Because I think it's 'solid' rather than 'great'. I think it's trying to tell a pretty decent Batman story using all the toys, and I have no real interest in that.
    You've hit the nail on the head there, Desaad. That's exactly what my problem with it is as well. It very solid, hits all the right notes, uses all the toys and villains but that's about all it is. I'm not getting any sense of tension here at all and nothing that even makes me think Batman is even in any danger here. There's nothing whatsoever that I've seen thus far that has hooked me into the story or that even leaves me waiting in suspense for the next issue.
    Last edited by JasonTodd428; 12-07-2012 at 01:29 PM.
    Characters come and go, revamped and revisited. But as long as you enjoyed them, remember them and continue to appreciate them, then that character, your hero or heroine, will always exist.

  11. #56
    Junior Member Etoma's Avatar
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    Detective comics is getting real good real quick. Nice move getting Layman, DC.
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  12. #57
    Optic Blast, Optic Blast B. Kuwanger's Avatar
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    This issue for me was yeah, solid and not great. Honestly I do have a problem with the crossover stuff.

    That and this issue went through some pretty basic motions. Batman in a tight spot, escapes, uses prep to beat villain, other characters get all twisty. Clayface is a monster strong enough to demolish armored cars, but Batman just kicks him and walks off. Clayface suffers ultimate heartache, but we've been given no reason to care. Emperor Penguin? Well, I guess that's the Layman humor because taken seriously, well... NOglivy.

  13. #58
    Dark Knight Detective DarkKnghtJared's Avatar
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    Quote Originally Posted by Bonemachine View Post
    ... but it was a Vegas, shotgun wedding. Those are never a big deal.
    I get what you mean, but...come on, which would you rather read--Batman pulling another trick out his arse to defeat Clayface, or Batman having to stop a deadly wedding reception with all of his Rogues in attendance?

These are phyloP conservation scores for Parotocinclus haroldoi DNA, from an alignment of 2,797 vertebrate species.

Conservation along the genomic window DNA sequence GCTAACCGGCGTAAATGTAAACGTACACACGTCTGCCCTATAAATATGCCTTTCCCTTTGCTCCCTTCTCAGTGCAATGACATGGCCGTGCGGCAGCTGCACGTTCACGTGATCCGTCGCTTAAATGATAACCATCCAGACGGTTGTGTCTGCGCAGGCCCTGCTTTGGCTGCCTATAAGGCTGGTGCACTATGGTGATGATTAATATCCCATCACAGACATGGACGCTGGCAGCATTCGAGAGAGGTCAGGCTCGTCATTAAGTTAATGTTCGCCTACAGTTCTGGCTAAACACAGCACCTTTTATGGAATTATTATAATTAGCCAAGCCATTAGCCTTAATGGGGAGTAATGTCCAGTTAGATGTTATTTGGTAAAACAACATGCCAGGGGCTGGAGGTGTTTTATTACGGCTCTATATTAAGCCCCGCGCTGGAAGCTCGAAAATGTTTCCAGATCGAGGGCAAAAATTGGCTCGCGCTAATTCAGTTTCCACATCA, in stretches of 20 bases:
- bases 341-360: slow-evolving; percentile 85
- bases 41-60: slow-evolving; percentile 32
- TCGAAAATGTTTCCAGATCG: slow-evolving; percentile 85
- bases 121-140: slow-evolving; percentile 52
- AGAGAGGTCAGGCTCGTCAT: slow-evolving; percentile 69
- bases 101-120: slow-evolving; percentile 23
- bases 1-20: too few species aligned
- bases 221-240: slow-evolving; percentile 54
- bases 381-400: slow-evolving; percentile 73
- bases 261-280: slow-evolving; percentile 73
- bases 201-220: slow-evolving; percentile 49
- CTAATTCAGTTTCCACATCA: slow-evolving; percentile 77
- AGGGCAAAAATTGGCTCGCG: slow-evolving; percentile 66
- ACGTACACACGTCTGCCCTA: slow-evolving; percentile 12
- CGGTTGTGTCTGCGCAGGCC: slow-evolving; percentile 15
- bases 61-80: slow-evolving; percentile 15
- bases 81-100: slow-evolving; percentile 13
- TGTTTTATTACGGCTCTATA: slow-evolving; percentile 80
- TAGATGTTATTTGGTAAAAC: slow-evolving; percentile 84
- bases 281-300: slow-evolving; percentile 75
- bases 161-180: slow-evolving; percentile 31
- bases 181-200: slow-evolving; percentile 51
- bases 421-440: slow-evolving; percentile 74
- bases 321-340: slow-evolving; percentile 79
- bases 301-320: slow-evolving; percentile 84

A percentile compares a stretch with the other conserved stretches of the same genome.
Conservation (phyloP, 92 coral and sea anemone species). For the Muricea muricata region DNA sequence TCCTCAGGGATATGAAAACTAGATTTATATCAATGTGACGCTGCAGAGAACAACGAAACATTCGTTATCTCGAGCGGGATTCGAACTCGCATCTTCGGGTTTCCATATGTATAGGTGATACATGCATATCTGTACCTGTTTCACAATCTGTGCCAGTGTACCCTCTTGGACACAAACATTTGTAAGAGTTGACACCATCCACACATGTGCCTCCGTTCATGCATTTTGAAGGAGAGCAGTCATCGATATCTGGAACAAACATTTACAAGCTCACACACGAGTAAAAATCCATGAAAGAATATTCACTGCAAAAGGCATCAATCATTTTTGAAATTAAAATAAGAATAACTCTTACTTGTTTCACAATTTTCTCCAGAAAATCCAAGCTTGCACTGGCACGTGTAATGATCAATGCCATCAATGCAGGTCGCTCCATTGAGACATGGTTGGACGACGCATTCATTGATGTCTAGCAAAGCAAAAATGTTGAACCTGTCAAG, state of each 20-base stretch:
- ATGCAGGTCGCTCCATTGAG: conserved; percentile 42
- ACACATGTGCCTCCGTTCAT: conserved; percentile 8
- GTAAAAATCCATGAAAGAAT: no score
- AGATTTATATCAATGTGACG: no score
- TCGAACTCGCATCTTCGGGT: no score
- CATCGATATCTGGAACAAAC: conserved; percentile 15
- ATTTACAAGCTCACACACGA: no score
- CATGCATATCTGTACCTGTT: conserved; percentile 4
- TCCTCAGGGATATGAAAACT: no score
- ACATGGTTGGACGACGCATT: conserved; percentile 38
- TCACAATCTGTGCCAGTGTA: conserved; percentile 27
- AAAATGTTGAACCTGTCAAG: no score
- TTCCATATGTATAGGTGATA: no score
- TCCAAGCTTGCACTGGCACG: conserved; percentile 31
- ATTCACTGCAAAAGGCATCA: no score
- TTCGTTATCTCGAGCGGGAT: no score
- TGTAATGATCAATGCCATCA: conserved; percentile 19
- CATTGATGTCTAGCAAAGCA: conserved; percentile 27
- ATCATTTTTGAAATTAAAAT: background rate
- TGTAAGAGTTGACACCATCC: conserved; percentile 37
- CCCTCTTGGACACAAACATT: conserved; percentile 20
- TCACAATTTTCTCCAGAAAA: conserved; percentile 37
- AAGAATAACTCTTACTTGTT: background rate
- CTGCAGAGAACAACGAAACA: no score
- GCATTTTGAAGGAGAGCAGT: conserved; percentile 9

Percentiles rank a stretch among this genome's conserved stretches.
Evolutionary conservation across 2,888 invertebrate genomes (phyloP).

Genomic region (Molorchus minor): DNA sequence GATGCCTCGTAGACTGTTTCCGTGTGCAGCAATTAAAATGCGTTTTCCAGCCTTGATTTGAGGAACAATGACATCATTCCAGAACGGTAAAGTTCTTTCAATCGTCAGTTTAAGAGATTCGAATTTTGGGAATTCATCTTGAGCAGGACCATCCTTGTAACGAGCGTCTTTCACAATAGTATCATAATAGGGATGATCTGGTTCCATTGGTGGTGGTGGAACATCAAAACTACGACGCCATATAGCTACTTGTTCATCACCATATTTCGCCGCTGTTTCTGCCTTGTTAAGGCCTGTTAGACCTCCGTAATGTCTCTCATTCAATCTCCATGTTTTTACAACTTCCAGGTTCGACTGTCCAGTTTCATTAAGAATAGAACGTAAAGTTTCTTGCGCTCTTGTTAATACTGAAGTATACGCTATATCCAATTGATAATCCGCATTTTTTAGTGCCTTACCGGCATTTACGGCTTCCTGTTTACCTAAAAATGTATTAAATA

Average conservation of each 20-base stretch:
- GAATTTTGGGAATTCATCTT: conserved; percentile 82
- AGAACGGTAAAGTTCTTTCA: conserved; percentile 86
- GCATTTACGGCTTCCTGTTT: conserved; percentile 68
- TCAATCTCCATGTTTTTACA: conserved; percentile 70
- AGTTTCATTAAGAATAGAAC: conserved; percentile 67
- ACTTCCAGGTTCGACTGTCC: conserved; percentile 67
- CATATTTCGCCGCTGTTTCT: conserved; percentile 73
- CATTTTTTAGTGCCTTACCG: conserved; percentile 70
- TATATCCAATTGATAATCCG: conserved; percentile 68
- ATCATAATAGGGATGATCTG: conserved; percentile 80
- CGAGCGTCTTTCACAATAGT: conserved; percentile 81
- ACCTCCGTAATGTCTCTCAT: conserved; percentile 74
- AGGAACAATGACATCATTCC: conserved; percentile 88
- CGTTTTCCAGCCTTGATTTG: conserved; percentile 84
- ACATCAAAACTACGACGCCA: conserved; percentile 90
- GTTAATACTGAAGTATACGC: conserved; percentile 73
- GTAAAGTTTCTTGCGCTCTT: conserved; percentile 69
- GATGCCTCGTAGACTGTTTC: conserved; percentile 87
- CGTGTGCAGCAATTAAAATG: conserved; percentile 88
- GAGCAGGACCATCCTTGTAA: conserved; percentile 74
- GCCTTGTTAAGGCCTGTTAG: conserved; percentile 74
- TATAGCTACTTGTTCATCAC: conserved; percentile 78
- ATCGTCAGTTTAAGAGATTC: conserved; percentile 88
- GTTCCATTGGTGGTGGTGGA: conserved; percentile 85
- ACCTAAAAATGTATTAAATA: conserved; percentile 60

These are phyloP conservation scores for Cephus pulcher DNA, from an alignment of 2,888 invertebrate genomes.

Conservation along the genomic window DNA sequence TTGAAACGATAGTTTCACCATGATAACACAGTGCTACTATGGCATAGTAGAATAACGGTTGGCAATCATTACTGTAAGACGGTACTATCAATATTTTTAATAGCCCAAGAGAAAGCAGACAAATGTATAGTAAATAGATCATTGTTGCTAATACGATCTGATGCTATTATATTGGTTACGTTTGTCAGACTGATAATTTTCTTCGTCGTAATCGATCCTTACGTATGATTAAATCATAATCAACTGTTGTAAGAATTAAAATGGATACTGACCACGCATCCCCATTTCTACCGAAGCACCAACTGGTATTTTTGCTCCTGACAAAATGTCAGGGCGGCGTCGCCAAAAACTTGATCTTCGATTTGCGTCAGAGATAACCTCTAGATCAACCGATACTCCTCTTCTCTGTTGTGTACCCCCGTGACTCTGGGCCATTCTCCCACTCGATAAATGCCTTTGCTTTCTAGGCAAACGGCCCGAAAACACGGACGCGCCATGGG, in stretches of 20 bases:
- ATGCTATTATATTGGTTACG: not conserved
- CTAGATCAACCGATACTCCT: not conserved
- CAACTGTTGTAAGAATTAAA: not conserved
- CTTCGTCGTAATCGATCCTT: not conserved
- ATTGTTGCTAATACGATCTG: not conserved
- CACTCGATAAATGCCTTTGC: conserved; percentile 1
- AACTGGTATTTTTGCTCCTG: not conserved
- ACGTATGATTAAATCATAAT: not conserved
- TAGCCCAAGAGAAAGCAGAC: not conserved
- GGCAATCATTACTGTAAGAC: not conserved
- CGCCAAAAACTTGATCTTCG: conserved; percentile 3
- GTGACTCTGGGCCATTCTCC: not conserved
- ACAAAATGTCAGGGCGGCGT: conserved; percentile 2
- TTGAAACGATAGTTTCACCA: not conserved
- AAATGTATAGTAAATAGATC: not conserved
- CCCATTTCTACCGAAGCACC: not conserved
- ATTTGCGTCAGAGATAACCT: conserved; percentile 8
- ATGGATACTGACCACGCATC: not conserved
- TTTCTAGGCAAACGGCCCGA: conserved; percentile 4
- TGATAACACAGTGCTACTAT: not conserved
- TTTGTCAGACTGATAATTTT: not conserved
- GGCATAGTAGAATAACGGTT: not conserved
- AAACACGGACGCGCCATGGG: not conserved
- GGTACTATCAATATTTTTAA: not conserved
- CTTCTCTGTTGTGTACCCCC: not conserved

14. #59

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    Quote Originally Posted by Cryptid View Post
    Jason Fabok's three issues of Detective Comics have left me impressed with the clarity and wit of his storytelling. It's a nice touch when he lines up Batman's scowl with Joker's grin, but most of his clever touches are far less showy than that. The sequence between Ogilvy and Poison Ivy is a textbook-perfect example of how to make talking heads dramatically effective. Fabok keeps Ivy on the left and Ogilvy on the right, whether or not they are in the same panel, to clarify the action as he cycles through different angles. Meanwhile, each shift in perspective emphasizes the changing balance of power between Ivy and Ogilvy, as she turns from a victim at his feet to an active threat to a collaborator drawn in by curiosity. The technique of Fabok's layouts is artful enough to remain practically invisible as it directs the eye between story details. Have to admire an artist with a head as good as his hands.

    So far, this run shows a surprising amount of humility for the level of craftsmanship that the creators have brought to the table, which is a treat in itself given the general bombast of the New 52 and Marvel Now (and particularly the epic put-ons that come with the boilerplate plotting in this week's Avengers #1). I haven't read Hellboy or Storm Dogs yet, but so far this is my favorite book of the week in a walk.
    Wow yeah now that I took another look at his artwork for this issue you're right, Fabok is definitely showing us his storytelling abilities.
    I've always appreciated artists who are talented at emphasizing the drama for a particular sequence -- much like George Perez. Obviously Fabok has a talent for this. DC better keep this guy.
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  15. #60
    The Red Star Crimson Knightman's Avatar
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    So far, I'm really liking what Layman is developing with Detective Comics. He has a unique way of figuratively spinning a web of stories that essentially mesh well with one another. Ogilvy being revealed as the Emperor Penguin was a nice twist. I like how deceptive Ogilvy is, how at first glance you would think he is just a right hand man for the Penguin but it's all smoke and mirrors and in reality he is a snake in the grass just waiting for the right opportunity to dethrone the Penguin. Of course, the Penguin is going to return but I hope somehow someway Ogilvy manages to survive the Penguin's inevitable wrath and become a new power player in the criminal underworld. I've never been much of a fan of Clayface however despite that, I did like Layman showed Clayface to have a certain degree of depth and I am kind of curious as to how Clayface will deal with Poison Ivy. All in all, kudos to both Layman and Fabok.